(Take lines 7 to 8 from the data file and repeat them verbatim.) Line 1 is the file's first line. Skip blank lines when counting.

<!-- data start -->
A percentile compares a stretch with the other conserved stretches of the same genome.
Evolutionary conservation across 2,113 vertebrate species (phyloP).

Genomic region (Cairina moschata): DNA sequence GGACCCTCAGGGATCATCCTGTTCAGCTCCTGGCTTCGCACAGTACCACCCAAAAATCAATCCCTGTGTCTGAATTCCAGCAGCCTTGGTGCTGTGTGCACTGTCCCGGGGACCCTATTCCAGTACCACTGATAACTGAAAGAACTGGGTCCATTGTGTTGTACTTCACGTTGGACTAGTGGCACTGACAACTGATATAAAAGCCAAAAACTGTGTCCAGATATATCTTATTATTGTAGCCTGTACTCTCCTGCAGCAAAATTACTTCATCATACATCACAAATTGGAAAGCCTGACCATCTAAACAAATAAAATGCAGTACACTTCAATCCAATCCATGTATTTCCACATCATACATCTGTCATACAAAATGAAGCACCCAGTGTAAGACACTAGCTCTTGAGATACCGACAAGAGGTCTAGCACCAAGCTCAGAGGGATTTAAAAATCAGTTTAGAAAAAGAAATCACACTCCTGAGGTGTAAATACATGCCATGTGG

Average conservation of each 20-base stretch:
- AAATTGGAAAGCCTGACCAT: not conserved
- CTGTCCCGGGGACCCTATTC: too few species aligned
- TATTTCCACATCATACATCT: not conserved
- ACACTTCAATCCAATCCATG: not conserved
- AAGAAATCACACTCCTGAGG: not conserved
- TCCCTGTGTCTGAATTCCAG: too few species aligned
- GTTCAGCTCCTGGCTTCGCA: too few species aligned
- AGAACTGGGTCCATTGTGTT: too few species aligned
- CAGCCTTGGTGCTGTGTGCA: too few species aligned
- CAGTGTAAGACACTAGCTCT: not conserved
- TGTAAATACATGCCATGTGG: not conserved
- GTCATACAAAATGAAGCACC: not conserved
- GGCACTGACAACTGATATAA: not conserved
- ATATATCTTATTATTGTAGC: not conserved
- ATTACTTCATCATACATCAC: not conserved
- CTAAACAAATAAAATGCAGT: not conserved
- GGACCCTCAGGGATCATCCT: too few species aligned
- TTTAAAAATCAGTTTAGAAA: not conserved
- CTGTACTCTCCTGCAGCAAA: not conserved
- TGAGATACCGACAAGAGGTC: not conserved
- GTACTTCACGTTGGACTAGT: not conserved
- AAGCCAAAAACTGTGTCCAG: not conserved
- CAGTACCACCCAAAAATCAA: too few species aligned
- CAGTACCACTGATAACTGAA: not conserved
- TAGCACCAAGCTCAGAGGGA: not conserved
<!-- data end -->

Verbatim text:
- TATTTCCACATCATACATCT: not conserved
- ACACTTCAATCCAATCCATG: not conserved